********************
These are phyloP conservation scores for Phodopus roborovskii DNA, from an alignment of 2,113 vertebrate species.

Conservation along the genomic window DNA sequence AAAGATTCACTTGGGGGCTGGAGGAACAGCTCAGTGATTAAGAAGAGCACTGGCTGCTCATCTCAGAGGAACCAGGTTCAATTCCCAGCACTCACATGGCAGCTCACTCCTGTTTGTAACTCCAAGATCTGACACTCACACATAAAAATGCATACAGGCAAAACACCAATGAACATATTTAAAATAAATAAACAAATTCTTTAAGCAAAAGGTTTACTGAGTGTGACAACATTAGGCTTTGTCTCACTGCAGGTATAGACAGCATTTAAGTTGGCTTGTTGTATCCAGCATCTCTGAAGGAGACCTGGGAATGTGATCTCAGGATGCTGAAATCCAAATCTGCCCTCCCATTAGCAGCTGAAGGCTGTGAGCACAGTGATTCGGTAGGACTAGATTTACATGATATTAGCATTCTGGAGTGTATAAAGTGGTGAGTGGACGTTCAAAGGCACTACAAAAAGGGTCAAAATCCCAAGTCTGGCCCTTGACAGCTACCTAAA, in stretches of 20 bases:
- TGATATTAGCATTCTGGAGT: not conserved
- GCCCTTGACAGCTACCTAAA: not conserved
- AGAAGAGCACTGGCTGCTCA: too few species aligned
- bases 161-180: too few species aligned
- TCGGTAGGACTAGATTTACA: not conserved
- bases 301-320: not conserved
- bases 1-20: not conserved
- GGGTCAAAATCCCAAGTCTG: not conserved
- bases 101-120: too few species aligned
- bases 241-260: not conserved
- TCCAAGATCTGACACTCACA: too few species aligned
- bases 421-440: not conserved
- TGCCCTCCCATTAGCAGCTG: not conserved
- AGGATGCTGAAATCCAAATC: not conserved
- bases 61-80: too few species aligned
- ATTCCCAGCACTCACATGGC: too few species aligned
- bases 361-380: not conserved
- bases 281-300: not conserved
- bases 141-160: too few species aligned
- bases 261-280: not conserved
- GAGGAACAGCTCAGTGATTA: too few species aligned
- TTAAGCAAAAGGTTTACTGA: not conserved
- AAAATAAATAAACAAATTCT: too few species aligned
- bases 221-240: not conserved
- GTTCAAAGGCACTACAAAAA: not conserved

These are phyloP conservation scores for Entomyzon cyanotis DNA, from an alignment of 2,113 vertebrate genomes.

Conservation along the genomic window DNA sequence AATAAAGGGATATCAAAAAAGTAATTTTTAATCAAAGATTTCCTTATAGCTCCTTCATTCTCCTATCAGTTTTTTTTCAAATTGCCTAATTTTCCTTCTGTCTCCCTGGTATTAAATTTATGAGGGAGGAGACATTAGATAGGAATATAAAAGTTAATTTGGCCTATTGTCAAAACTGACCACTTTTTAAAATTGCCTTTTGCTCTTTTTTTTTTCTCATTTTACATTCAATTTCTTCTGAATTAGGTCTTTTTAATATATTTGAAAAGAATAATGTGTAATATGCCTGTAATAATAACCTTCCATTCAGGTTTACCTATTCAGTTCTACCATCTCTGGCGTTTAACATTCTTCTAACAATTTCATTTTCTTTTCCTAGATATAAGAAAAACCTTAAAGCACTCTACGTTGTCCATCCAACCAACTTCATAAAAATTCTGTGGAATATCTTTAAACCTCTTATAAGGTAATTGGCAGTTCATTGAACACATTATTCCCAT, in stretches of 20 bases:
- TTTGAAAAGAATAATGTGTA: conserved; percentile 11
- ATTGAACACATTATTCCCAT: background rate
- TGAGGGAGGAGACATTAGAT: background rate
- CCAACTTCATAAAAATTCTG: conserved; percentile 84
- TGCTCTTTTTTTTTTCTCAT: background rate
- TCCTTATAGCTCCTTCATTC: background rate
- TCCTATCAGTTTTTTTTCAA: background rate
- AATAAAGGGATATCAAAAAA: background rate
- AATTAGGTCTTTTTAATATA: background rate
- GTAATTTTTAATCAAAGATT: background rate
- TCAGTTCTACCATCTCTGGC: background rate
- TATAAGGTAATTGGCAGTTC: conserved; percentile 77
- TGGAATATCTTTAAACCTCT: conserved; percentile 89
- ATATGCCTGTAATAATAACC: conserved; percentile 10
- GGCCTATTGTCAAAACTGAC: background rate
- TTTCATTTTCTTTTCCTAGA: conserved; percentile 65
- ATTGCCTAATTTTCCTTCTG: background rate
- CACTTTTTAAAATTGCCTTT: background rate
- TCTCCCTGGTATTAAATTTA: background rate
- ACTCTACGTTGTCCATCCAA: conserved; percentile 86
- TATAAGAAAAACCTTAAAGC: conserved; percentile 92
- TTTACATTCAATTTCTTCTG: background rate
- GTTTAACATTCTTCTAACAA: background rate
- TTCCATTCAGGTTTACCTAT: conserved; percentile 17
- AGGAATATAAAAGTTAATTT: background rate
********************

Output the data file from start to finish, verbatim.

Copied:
These are phyloP conservation scores for Phodopus roborovskii DNA, from an alignment of 2,113 vertebrate species.

Conservation along the genomic window DNA sequence AAAGATTCACTTGGGGGCTGGAGGAACAGCTCAGTGATTAAGAAGAGCACTGGCTGCTCATCTCAGAGGAACCAGGTTCAATTCCCAGCACTCACATGGCAGCTCACTCCTGTTTGTAACTCCAAGATCTGACACTCACACATAAAAATGCATACAGGCAAAACACCAATGAACATATTTAAAATAAATAAACAAATTCTTTAAGCAAAAGGTTTACTGAGTGTGACAACATTAGGCTTTGTCTCACTGCAGGTATAGACAGCATTTAAGTTGGCTTGTTGTATCCAGCATCTCTGAAGGAGACCTGGGAATGTGATCTCAGGATGCTGAAATCCAAATCTGCCCTCCCATTAGCAGCTGAAGGCTGTGAGCACAGTGATTCGGTAGGACTAGATTTACATGATATTAGCATTCTGGAGTGTATAAAGTGGTGAGTGGACGTTCAAAGGCACTACAAAAAGGGTCAAAATCCCAAGTCTGGCCCTTGACAGCTACCTAAA, in stretches of 20 bases:
- TGATATTAGCATTCTGGAGT: not conserved
- GCCCTTGACAGCTACCTAAA: not conserved
- AGAAGAGCACTGGCTGCTCA: too few species aligned
- bases 161-180: too few species aligned
- TCGGTAGGACTAGATTTACA: not conserved
- bases 301-320: not conserved
- bases 1-20: not conserved
- GGGTCAAAATCCCAAGTCTG: not conserved
- bases 101-120: too few species aligned
- bases 241-260: not conserved
- TCCAAGATCTGACACTCACA: too few species aligned
- bases 421-440: not conserved
- TGCCCTCCCATTAGCAGCTG: not conserved
- AGGATGCTGAAATCCAAATC: not conserved
- bases 61-80: too few species aligned
- ATTCCCAGCACTCACATGGC: too few species aligned
- bases 361-380: not conserved
- bases 281-300: not conserved
- bases 141-160: too few species aligned
- bases 261-280: not conserved
- GAGGAACAGCTCAGTGATTA: too few species aligned
- TTAAGCAAAAGGTTTACTGA: not conserved
- AAAATAAATAAACAAATTCT: too few species aligned
- bases 221-240: not conserved
- GTTCAAAGGCACTACAAAAA: not conserved

These are phyloP conservation scores for Entomyzon cyanotis DNA, from an alignment of 2,113 vertebrate genomes.

Conservation along the genomic window DNA sequence AATAAAGGGATATCAAAAAAGTAATTTTTAATCAAAGATTTCCTTATAGCTCCTTCATTCTCCTATCAGTTTTTTTTCAAATTGCCTAATTTTCCTTCTGTCTCCCTGGTATTAAATTTATGAGGGAGGAGACATTAGATAGGAATATAAAAGTTAATTTGGCCTATTGTCAAAACTGACCACTTTTTAAAATTGCCTTTTGCTCTTTTTTTTTTCTCATTTTACATTCAATTTCTTCTGAATTAGGTCTTTTTAATATATTTGAAAAGAATAATGTGTAATATGCCTGTAATAATAACCTTCCATTCAGGTTTACCTATTCAGTTCTACCATCTCTGGCGTTTAACATTCTTCTAACAATTTCATTTTCTTTTCCTAGATATAAGAAAAACCTTAAAGCACTCTACGTTGTCCATCCAACCAACTTCATAAAAATTCTGTGGAATATCTTTAAACCTCTTATAAGGTAATTGGCAGTTCATTGAACACATTATTCCCAT, in stretches of 20 bases:
- TTTGAAAAGAATAATGTGTA: conserved; percentile 11
- ATTGAACACATTATTCCCAT: background rate
- TGAGGGAGGAGACATTAGAT: background rate
- CCAACTTCATAAAAATTCTG: conserved; percentile 84
- TGCTCTTTTTTTTTTCTCAT: background rate
- TCCTTATAGCTCCTTCATTC: background rate
- TCCTATCAGTTTTTTTTCAA: background rate
- AATAAAGGGATATCAAAAAA: background rate
- AATTAGGTCTTTTTAATATA: background rate
- GTAATTTTTAATCAAAGATT: background rate
- TCAGTTCTACCATCTCTGGC: background rate
- TATAAGGTAATTGGCAGTTC: conserved; percentile 77
- TGGAATATCTTTAAACCTCT: conserved; percentile 89
- ATATGCCTGTAATAATAACC: conserved; percentile 10
- GGCCTATTGTCAAAACTGAC: background rate
- TTTCATTTTCTTTTCCTAGA: conserved; percentile 65
- ATTGCCTAATTTTCCTTCTG: background rate
- CACTTTTTAAAATTGCCTTT: background rate
- TCTCCCTGGTATTAAATTTA: background rate
- ACTCTACGTTGTCCATCCAA: conserved; percentile 86
- TATAAGAAAAACCTTAAAGC: conserved; percentile 92
- TTTACATTCAATTTCTTCTG: background rate
- GTTTAACATTCTTCTAACAA: background rate
- TTCCATTCAGGTTTACCTAT: conserved; percentile 17
- AGGAATATAAAAGTTAATTT: background rate